The ImmigrantThe Immigrant by Alfred Woollacott

A historical saga that covers a winter of 1650/1651 journey of John Law, a young Scotsman captured by the English Lord Cromwell’s forces in seventeenth century Scotland during “The Battle of Dunbar”. He survives a death march to Durham, England and is eventually sent to Massachusetts Bay Colony as an indentured servant, arriving aboard the ship “Unity” that was carrying around 150 prisoners of war from different Scottish clans. Now an outcast, and in the sanctuary of the new colony, John starts over as an immigrant in a Puritan theocracy. He is first indentured to the Saugus Iron Works and then to Concord as a public shepherd in West Concord (now Acton). The young man faces obstacles often beyond his control, and his only ally is his faith. After his indenture is served he struggles a near lifetime to obtain title to his promised land. From start to finish “The Immigrant” is an intoxicating journey that follows the travails of John, his faith in God, his good wife and growing family.

#NetGalley Reviews:

Mr. Dickens and His Carol by Samantha Silva

The Spring Girls by Anna Todd

The Case of the Deadly Doppelganger by Lucy Banks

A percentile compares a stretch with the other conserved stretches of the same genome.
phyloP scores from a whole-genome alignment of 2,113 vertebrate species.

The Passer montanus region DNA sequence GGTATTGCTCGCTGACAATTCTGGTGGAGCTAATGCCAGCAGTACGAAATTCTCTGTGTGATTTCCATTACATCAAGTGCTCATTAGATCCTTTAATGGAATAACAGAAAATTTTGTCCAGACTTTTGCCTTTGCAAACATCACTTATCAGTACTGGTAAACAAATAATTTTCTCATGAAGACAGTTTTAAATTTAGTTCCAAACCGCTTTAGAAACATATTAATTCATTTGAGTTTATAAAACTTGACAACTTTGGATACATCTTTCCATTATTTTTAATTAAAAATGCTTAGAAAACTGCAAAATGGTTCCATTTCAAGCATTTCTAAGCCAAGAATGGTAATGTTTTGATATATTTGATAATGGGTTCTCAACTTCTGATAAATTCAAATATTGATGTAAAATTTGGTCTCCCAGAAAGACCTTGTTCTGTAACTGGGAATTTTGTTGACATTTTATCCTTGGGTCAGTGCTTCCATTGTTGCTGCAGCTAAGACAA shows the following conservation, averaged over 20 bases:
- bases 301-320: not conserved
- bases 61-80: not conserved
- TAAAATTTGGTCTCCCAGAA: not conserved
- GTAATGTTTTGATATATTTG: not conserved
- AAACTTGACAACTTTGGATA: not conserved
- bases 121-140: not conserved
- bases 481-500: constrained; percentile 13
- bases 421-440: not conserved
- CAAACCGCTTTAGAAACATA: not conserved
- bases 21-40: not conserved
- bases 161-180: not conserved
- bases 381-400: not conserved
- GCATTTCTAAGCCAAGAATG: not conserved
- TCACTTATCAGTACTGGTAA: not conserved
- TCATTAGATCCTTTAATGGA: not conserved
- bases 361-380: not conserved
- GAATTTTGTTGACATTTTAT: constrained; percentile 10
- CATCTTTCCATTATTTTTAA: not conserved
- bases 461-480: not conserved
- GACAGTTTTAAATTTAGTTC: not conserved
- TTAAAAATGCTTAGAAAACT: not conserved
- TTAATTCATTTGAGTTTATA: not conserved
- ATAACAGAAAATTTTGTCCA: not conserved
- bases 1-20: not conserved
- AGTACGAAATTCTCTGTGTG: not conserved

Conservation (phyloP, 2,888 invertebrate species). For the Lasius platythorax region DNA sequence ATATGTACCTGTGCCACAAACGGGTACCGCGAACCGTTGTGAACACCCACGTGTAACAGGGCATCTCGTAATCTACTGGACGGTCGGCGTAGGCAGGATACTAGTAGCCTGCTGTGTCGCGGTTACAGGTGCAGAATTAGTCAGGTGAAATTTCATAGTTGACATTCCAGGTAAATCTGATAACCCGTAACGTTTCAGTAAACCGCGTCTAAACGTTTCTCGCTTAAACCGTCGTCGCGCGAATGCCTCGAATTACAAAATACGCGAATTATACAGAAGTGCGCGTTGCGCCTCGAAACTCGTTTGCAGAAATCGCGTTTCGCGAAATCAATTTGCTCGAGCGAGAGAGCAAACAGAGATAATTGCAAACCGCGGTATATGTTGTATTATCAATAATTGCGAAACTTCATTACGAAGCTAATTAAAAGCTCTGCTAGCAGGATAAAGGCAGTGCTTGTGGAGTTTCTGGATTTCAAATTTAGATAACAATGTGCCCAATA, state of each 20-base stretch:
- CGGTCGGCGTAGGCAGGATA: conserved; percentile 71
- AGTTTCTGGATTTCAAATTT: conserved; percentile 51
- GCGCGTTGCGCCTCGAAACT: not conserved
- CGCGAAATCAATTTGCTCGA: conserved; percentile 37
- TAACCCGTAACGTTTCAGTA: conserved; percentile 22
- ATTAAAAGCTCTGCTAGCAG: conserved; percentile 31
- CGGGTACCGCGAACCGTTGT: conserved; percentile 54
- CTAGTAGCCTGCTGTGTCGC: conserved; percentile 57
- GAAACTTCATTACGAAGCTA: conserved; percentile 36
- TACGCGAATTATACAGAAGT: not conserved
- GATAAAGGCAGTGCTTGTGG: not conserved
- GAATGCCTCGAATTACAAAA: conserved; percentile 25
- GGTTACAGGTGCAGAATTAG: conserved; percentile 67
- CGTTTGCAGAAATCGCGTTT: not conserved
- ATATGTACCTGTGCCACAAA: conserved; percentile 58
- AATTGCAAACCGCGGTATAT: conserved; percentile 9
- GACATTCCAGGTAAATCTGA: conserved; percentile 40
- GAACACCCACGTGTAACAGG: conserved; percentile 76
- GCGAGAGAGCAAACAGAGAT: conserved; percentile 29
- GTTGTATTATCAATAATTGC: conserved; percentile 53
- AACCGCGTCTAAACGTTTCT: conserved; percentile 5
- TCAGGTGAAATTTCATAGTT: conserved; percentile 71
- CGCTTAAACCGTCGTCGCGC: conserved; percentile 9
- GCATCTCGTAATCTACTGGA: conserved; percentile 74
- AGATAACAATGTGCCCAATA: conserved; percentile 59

Murder in Bloomsbury by D. M. Quincy

Murder in July by Barbara Hambly

Vanished by Karen E. Olson

Wicked River by Jenny Milchman

A Mortal Likeness (A Victorian Mystery) by Laura Joh Rowland

A Crime in the Familyby Sacha Batthyany

A Secret Garden by Katie Fforde

I Was Anastasia by Ariel Lawhon

The Bookworm by Mitch Silver

The World of Tomorrow by Brendan Mathews

 ** Be sure to check out my friend Lisl’s 2018 Requiem, Reviews and Year of the TBR HERE

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Layered Pages Top Ten Reads For 2017

Me in Summer time 2017I met my reading goals for 2017 but I must admit I was expecting a better reading calendar than the previous year. For 2017 I have only given two books a five star rating and I am hoping that 2018 will have a better reading forecast. Having said that, there were a few books that I really enjoyed and today I am listing the top ten. What were your top reads for 2017 and how many books did you give a far star rating to? -Stephanie M. Hopkins

**************

the-life-she-was-givenThe Life She Was Given by Ellen Marie Wiseman-Five Star Rating